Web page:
With regard to the presentation of a flag by the ladies of the town, Mr. Hands, who originally made the suggestion, was asked if he had any further information on the subject. He replied in the negative, but added that he would be pleased to forward the idea if it was the wish of the Council.

Mr. Loverock said he had made inquiries as to the cost of the flag, and found it would work out at £20.

Mr. Hands : Is that a full-sized one ?

Mr. Loverock : Yes; four yards.

Mr. Hands : That is a small flag.

The matter was left to Mr. Hands to make the necessary arrangements.


BROWN.—In loving memory of my dear husband, JOHN WILLIAM BROWN, 10th Royal Warwicks, who died at Dulmen, Germany, on July 13, 1918.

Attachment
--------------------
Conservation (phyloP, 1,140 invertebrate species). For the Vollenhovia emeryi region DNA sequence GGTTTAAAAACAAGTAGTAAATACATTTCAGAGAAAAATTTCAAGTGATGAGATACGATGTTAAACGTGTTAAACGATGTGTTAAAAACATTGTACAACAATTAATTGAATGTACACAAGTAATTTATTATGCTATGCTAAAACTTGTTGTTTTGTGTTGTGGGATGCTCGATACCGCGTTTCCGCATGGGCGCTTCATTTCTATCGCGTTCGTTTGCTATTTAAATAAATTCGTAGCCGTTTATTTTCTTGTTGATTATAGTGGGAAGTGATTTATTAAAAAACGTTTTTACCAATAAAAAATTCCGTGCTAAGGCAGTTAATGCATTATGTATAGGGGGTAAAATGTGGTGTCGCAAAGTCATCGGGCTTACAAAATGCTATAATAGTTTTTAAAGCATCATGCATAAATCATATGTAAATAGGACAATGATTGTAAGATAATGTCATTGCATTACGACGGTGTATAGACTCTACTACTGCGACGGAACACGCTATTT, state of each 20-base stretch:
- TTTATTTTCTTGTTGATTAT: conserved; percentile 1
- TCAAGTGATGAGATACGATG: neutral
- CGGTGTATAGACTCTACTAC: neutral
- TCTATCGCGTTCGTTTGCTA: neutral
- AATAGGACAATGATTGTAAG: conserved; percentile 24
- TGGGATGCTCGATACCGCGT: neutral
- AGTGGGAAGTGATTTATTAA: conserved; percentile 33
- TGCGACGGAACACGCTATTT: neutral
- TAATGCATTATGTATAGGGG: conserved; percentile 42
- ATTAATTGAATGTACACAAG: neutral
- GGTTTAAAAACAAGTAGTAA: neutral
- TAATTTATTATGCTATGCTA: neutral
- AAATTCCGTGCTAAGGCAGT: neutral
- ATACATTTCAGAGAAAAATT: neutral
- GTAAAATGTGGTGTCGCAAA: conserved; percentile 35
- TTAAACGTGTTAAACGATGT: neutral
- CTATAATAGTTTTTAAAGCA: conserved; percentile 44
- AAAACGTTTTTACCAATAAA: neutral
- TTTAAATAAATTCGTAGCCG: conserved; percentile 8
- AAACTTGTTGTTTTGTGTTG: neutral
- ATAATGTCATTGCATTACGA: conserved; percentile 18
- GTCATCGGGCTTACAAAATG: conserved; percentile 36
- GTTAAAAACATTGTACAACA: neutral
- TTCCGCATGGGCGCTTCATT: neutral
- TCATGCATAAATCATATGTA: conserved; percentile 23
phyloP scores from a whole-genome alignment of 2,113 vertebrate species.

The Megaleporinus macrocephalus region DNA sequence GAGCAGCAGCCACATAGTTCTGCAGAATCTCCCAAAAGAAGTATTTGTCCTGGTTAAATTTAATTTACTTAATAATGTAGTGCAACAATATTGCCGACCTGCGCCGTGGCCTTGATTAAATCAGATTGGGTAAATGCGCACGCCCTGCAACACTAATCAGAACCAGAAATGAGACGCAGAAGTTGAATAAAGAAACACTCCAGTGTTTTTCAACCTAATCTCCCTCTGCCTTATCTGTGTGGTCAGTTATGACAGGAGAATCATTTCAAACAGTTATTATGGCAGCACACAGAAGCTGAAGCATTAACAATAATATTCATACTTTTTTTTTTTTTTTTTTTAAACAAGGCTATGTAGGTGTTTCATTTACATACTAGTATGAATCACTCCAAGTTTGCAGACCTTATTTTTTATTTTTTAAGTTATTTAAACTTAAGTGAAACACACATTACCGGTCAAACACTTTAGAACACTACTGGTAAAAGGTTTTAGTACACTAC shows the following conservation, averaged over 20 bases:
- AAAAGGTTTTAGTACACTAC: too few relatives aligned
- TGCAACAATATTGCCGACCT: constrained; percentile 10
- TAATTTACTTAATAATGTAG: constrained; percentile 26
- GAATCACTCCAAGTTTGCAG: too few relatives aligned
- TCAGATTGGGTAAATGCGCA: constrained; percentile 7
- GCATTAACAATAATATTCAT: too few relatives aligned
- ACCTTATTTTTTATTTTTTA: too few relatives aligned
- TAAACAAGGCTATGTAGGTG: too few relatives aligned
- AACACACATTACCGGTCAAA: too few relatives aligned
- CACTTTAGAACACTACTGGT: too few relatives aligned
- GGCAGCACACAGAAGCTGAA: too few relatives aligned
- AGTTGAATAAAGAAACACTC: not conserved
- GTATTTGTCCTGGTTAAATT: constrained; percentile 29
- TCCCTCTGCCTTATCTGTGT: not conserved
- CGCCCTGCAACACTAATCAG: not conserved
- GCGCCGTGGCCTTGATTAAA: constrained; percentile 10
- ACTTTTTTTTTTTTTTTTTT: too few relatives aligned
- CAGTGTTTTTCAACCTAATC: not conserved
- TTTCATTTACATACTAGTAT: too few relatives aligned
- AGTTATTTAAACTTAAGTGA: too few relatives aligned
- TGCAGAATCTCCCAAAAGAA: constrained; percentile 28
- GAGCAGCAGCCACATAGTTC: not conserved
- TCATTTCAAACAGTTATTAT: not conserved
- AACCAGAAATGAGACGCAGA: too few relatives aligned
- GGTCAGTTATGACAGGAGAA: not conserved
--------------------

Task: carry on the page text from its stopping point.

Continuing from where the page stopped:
“ There is a link Death cannot sever,
Love and remembrance last for ever.”
—From his loving Wife.

DAVENPORT.—In ever-loving memory of our dear son and brother, Gunner L. E. DAVENPORT, of Harborough Magna, killed in action July 18, 1916.
“ You are always in our hearts, dear son,
Tis sweet to breathe your name ;
In life we loved you dearly,
In death we do the same.”
—From his ever-loving Mother and Father and Sisters.

DICKEN.—In ever-loving memory of Lance-Corpl. SIDNEY HAROLD DICKEN, who died of wounds in France on July 20, 1916, aged 22.—“ Peace, perfect peace.”—From his loving Mother, Father, Sisters and Brothers.

DICKEN.—In ever-loving memory of our dear brother, Lance-Corpl. SIDNEY H. DICKEN, 14th Gloucester Regiment (Bantams), who died of wounds in France on July 20, 1916.
“ Father, in Try tender keeping,
Leave we there our dear one sleeping.”